Candidates stress need for industry, bridge work

Published 5:00 am Thursday, July 24, 2003

Editor’s Note: Today The DAILY LEADER continuesa special question-and-answer series with candidates in someimportant upcoming county elections. Featured today is the race forDistrict Five Supervisor. Candidates Bob K. Smith and Gary Walkerparticipated. Candidates Darrell Britt, Harry Solon Case, DouglasFalvey and Michael Assink chose not to take part.

Community officials are pursuing development of a newindustrial park. As a supervisor, what would you do to help fillthe new park with industries should it become areality?

Bob K. Smith: The board of supervisors forLincoln County has one of the most critical leadership roles in thepursuit of the proposed new industrial park. As a member of thisteam, I plan to contribute my educational skills, my constructionbuilding skills, my business speaking skills and 31 years ofexperience in engineering, technical operations and businessmanagement to the success of this worthy project. Without thisvision, the community will perish.

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As a director of new business development for Spectrum Control,Inc. for the past four and a half years, I have knowledge andexperience of industrial development and procedures. I haveexpressed my commitment and willingness to contribute my energiesand experience to county officials, chamber members, IDF andeducational leaders in the common goal of enticing and working withindustries which will be evaluating our industrial park and itsassets for industry. I have worked with the Mississippi Economicand Business Development Agency regarding business development invarious areas of Mississippi.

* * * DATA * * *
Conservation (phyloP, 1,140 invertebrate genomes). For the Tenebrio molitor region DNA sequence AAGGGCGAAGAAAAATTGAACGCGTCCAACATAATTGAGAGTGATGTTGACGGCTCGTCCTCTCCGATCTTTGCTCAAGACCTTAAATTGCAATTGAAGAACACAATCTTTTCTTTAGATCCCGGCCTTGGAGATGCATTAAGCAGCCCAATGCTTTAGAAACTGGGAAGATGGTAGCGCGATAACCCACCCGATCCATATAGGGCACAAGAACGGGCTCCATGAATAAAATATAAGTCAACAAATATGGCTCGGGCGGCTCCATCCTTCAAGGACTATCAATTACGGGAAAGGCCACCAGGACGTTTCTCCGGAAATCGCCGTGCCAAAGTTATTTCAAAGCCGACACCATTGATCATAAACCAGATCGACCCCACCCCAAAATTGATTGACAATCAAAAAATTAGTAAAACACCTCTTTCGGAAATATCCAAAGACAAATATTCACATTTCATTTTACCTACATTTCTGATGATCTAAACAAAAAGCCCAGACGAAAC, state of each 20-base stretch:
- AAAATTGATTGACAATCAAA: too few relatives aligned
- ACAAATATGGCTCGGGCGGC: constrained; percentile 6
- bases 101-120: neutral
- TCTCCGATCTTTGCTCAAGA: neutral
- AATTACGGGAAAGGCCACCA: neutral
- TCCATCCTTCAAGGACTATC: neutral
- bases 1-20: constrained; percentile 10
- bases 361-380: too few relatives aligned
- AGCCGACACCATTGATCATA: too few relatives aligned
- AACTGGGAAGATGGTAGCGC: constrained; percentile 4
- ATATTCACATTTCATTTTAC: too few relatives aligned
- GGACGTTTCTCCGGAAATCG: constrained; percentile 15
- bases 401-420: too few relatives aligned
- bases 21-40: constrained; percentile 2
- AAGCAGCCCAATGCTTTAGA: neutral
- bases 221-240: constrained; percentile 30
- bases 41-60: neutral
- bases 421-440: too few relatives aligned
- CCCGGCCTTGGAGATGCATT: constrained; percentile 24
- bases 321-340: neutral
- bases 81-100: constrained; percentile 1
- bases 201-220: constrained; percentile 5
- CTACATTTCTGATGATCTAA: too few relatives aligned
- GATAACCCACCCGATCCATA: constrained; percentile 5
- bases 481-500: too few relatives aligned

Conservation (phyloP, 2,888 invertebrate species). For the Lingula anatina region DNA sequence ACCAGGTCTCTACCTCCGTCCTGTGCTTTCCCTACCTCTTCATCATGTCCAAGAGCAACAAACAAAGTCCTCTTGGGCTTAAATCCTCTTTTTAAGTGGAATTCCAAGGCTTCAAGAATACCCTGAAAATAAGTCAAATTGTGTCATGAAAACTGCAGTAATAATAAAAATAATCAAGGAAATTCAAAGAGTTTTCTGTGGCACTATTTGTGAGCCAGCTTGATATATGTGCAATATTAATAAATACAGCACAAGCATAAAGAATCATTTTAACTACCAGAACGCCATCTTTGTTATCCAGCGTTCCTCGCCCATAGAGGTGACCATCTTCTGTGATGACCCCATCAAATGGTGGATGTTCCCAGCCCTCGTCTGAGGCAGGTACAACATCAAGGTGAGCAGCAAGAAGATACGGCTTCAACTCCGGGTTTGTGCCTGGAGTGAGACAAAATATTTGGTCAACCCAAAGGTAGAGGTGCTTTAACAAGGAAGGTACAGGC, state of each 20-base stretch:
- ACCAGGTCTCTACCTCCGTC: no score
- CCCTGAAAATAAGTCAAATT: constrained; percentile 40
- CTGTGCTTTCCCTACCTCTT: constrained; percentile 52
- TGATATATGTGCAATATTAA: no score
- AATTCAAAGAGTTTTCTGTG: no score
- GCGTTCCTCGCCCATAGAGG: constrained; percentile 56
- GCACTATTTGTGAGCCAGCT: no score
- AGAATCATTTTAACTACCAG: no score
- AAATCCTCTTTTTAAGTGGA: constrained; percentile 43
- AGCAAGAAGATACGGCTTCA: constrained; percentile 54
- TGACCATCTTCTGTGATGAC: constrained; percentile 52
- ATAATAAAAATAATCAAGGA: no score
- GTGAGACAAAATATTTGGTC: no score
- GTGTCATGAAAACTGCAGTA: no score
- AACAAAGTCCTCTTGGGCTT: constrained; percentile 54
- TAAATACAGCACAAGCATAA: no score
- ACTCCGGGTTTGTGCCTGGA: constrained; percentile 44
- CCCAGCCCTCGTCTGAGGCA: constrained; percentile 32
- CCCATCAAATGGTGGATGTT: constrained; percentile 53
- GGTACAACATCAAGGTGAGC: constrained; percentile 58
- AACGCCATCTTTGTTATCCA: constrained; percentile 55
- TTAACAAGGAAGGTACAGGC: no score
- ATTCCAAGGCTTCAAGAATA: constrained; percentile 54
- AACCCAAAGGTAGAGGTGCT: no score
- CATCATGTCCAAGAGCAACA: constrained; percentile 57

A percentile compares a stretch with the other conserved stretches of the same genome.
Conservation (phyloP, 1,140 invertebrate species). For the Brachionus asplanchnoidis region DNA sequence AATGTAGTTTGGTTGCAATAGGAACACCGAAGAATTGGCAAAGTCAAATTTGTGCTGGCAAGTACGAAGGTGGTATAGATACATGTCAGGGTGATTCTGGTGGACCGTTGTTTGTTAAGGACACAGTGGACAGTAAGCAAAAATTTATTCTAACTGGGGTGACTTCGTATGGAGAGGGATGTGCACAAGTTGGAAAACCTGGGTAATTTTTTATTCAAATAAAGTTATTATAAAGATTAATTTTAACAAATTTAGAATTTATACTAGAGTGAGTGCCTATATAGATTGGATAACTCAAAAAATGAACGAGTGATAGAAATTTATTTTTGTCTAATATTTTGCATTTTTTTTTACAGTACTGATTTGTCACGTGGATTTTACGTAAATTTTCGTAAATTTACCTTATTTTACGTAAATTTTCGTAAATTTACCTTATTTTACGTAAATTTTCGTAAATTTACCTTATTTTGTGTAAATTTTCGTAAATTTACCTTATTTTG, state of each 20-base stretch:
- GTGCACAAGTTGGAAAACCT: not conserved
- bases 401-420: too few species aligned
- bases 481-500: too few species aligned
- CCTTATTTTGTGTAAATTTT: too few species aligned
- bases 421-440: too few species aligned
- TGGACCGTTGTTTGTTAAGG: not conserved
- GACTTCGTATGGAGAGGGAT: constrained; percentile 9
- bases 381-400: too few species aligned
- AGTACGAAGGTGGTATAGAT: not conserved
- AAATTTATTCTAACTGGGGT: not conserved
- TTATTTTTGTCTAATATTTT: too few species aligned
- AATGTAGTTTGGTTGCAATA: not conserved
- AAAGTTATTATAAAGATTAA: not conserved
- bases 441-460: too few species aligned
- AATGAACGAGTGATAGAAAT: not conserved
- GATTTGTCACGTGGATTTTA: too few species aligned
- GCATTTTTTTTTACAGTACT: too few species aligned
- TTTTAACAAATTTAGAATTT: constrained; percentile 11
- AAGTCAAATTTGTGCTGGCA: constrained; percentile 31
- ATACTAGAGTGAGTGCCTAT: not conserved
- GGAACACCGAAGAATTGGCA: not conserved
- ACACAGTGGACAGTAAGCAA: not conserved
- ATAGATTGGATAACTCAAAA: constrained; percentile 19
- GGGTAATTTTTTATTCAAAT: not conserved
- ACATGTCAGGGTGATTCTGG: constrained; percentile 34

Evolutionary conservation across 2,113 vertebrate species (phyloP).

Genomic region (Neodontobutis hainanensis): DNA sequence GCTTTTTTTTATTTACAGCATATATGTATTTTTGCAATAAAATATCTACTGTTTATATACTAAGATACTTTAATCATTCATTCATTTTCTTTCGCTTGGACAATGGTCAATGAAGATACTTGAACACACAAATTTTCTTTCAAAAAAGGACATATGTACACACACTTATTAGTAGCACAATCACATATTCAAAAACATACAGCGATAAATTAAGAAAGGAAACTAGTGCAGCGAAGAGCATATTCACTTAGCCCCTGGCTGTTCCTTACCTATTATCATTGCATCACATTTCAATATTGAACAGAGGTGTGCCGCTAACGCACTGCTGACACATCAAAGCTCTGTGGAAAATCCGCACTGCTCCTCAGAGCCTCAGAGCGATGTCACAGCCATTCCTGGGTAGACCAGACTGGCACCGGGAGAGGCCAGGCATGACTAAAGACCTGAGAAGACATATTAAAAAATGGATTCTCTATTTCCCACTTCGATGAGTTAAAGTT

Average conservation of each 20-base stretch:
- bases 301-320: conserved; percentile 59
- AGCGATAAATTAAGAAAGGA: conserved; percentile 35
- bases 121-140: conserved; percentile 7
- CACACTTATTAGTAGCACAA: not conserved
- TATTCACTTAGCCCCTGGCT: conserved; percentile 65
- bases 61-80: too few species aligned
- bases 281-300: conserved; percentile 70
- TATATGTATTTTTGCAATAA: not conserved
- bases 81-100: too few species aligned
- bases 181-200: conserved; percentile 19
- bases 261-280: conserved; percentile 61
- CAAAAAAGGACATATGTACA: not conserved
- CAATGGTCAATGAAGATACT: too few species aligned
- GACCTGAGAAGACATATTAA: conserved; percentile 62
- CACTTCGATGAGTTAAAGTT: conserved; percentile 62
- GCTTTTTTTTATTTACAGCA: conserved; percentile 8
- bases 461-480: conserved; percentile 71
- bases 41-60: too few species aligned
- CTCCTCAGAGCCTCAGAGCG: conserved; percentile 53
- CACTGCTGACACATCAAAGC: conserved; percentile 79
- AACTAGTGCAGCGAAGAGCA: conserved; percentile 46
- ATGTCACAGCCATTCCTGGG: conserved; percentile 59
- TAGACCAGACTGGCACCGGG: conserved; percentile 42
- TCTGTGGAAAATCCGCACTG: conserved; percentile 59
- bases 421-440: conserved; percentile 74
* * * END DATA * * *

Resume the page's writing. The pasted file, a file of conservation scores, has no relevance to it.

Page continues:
Site access, infrastructure, labor availability and skills, workforce training and community commitment are essential to enticingindustries that can in turn contribute to our community byproviding sustaining jobs and growth, higher skill jobs whichequate to higher pay and revenue base for the future.

As supervisor, I will also have a commitment to support existingindustries, small and large, that have already contributed to thiscommunity’s growth and success. I have visited many of thebusinesses and industries in District 5 and expressed my commitmentto them and their employees. It is often quicker, easier and morerewarding to expand existing business and industry than to seek outnew industry. Existing businesses deserve the same encouragement toupgrade and expand as the new potential industries. Let us all worktogether to provide a vision and jobs that will sustain our futureand encourage our children to select Lincoln County as theirhome.

Gary Walker: Lincoln County is a member ofSouthwest Planning and Development. Through them, Lincoln Countycan be advertised over the Internet, plus they have people who goto trade shows who try to sell Lincoln County to them for locatinghere to build a new plant or warehouse.

As a supervisor, there comes a time when a company becomes veryinterested in Lincoln County that the supervisor must go to thecompany and work on the details with the owners so they will locatehere. If you remember, the late Cliff Givens went to the home ofSam Walton to get Wal-Mart to locate here.